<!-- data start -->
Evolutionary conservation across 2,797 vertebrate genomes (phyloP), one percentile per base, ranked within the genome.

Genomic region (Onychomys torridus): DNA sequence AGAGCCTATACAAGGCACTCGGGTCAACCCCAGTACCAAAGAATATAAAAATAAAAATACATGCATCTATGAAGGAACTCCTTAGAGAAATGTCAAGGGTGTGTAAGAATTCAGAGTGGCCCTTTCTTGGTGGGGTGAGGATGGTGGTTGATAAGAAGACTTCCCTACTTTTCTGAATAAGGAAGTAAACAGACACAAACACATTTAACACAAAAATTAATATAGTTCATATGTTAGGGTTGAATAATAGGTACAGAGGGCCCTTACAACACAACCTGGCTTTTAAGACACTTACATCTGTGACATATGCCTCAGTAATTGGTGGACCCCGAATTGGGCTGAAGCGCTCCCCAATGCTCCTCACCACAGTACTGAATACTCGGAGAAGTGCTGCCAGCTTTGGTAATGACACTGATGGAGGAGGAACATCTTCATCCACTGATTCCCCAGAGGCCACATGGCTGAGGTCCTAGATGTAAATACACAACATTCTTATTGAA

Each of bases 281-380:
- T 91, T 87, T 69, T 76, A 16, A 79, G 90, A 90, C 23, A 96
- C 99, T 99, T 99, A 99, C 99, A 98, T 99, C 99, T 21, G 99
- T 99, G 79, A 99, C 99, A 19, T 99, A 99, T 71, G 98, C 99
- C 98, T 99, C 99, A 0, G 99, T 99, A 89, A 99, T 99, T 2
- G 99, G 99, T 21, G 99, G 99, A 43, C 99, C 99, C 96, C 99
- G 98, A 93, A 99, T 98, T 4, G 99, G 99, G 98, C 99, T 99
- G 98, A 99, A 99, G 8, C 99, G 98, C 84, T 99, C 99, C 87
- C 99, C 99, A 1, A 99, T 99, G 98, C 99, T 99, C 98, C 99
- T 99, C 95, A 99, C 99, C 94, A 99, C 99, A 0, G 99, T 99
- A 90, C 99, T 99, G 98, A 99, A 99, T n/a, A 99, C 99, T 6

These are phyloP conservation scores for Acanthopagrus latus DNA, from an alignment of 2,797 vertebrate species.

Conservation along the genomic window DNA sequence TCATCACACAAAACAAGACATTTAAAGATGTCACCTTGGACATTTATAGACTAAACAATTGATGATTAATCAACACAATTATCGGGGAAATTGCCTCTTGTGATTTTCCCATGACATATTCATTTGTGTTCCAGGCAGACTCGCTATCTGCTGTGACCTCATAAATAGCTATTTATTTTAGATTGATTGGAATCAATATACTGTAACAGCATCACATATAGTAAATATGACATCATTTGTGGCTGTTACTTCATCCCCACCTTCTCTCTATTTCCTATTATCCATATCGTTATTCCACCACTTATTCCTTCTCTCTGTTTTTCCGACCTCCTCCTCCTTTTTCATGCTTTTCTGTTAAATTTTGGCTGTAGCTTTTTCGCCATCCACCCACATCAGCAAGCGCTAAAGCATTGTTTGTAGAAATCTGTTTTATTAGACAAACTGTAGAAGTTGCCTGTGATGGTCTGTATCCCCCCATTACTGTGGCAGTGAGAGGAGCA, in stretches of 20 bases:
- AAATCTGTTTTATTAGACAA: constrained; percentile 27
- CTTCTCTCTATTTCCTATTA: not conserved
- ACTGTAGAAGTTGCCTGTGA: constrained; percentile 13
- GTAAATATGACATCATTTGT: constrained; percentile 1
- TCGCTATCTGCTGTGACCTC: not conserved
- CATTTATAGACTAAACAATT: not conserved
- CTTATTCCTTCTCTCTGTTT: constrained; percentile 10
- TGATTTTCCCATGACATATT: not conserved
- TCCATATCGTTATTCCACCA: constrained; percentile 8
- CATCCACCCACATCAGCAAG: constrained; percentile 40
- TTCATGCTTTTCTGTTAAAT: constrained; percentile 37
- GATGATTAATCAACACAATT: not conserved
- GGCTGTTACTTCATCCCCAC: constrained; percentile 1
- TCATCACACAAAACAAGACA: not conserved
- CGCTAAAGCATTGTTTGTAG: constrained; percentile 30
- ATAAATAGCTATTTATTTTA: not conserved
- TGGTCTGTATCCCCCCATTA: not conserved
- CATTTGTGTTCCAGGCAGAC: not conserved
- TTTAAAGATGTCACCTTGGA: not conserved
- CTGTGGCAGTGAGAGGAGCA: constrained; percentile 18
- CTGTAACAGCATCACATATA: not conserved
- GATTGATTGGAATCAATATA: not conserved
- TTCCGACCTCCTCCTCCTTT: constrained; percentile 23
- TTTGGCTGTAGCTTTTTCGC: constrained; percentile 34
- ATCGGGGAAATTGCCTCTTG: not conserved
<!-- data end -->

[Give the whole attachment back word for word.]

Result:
Evolutionary conservation across 2,797 vertebrate genomes (phyloP), one percentile per base, ranked within the genome.

Genomic region (Onychomys torridus): DNA sequence AGAGCCTATACAAGGCACTCGGGTCAACCCCAGTACCAAAGAATATAAAAATAAAAATACATGCATCTATGAAGGAACTCCTTAGAGAAATGTCAAGGGTGTGTAAGAATTCAGAGTGGCCCTTTCTTGGTGGGGTGAGGATGGTGGTTGATAAGAAGACTTCCCTACTTTTCTGAATAAGGAAGTAAACAGACACAAACACATTTAACACAAAAATTAATATAGTTCATATGTTAGGGTTGAATAATAGGTACAGAGGGCCCTTACAACACAACCTGGCTTTTAAGACACTTACATCTGTGACATATGCCTCAGTAATTGGTGGACCCCGAATTGGGCTGAAGCGCTCCCCAATGCTCCTCACCACAGTACTGAATACTCGGAGAAGTGCTGCCAGCTTTGGTAATGACACTGATGGAGGAGGAACATCTTCATCCACTGATTCCCCAGAGGCCACATGGCTGAGGTCCTAGATGTAAATACACAACATTCTTATTGAA

Each of bases 281-380:
- T 91, T 87, T 69, T 76, A 16, A 79, G 90, A 90, C 23, A 96
- C 99, T 99, T 99, A 99, C 99, A 98, T 99, C 99, T 21, G 99
- T 99, G 79, A 99, C 99, A 19, T 99, A 99, T 71, G 98, C 99
- C 98, T 99, C 99, A 0, G 99, T 99, A 89, A 99, T 99, T 2
- G 99, G 99, T 21, G 99, G 99, A 43, C 99, C 99, C 96, C 99
- G 98, A 93, A 99, T 98, T 4, G 99, G 99, G 98, C 99, T 99
- G 98, A 99, A 99, G 8, C 99, G 98, C 84, T 99, C 99, C 87
- C 99, C 99, A 1, A 99, T 99, G 98, C 99, T 99, C 98, C 99
- T 99, C 95, A 99, C 99, C 94, A 99, C 99, A 0, G 99, T 99
- A 90, C 99, T 99, G 98, A 99, A 99, T n/a, A 99, C 99, T 6

These are phyloP conservation scores for Acanthopagrus latus DNA, from an alignment of 2,797 vertebrate species.

Conservation along the genomic window DNA sequence TCATCACACAAAACAAGACATTTAAAGATGTCACCTTGGACATTTATAGACTAAACAATTGATGATTAATCAACACAATTATCGGGGAAATTGCCTCTTGTGATTTTCCCATGACATATTCATTTGTGTTCCAGGCAGACTCGCTATCTGCTGTGACCTCATAAATAGCTATTTATTTTAGATTGATTGGAATCAATATACTGTAACAGCATCACATATAGTAAATATGACATCATTTGTGGCTGTTACTTCATCCCCACCTTCTCTCTATTTCCTATTATCCATATCGTTATTCCACCACTTATTCCTTCTCTCTGTTTTTCCGACCTCCTCCTCCTTTTTCATGCTTTTCTGTTAAATTTTGGCTGTAGCTTTTTCGCCATCCACCCACATCAGCAAGCGCTAAAGCATTGTTTGTAGAAATCTGTTTTATTAGACAAACTGTAGAAGTTGCCTGTGATGGTCTGTATCCCCCCATTACTGTGGCAGTGAGAGGAGCA, in stretches of 20 bases:
- AAATCTGTTTTATTAGACAA: constrained; percentile 27
- CTTCTCTCTATTTCCTATTA: not conserved
- ACTGTAGAAGTTGCCTGTGA: constrained; percentile 13
- GTAAATATGACATCATTTGT: constrained; percentile 1
- TCGCTATCTGCTGTGACCTC: not conserved
- CATTTATAGACTAAACAATT: not conserved
- CTTATTCCTTCTCTCTGTTT: constrained; percentile 10
- TGATTTTCCCATGACATATT: not conserved
- TCCATATCGTTATTCCACCA: constrained; percentile 8
- CATCCACCCACATCAGCAAG: constrained; percentile 40
- TTCATGCTTTTCTGTTAAAT: constrained; percentile 37
- GATGATTAATCAACACAATT: not conserved
- GGCTGTTACTTCATCCCCAC: constrained; percentile 1
- TCATCACACAAAACAAGACA: not conserved
- CGCTAAAGCATTGTTTGTAG: constrained; percentile 30
- ATAAATAGCTATTTATTTTA: not conserved
- TGGTCTGTATCCCCCCATTA: not conserved
- CATTTGTGTTCCAGGCAGAC: not conserved
- TTTAAAGATGTCACCTTGGA: not conserved
- CTGTGGCAGTGAGAGGAGCA: constrained; percentile 18
- CTGTAACAGCATCACATATA: not conserved
- GATTGATTGGAATCAATATA: not conserved
- TTCCGACCTCCTCCTCCTTT: constrained; percentile 23
- TTTGGCTGTAGCTTTTTCGC: constrained; percentile 34
- ATCGGGGAAATTGCCTCTTG: not conserved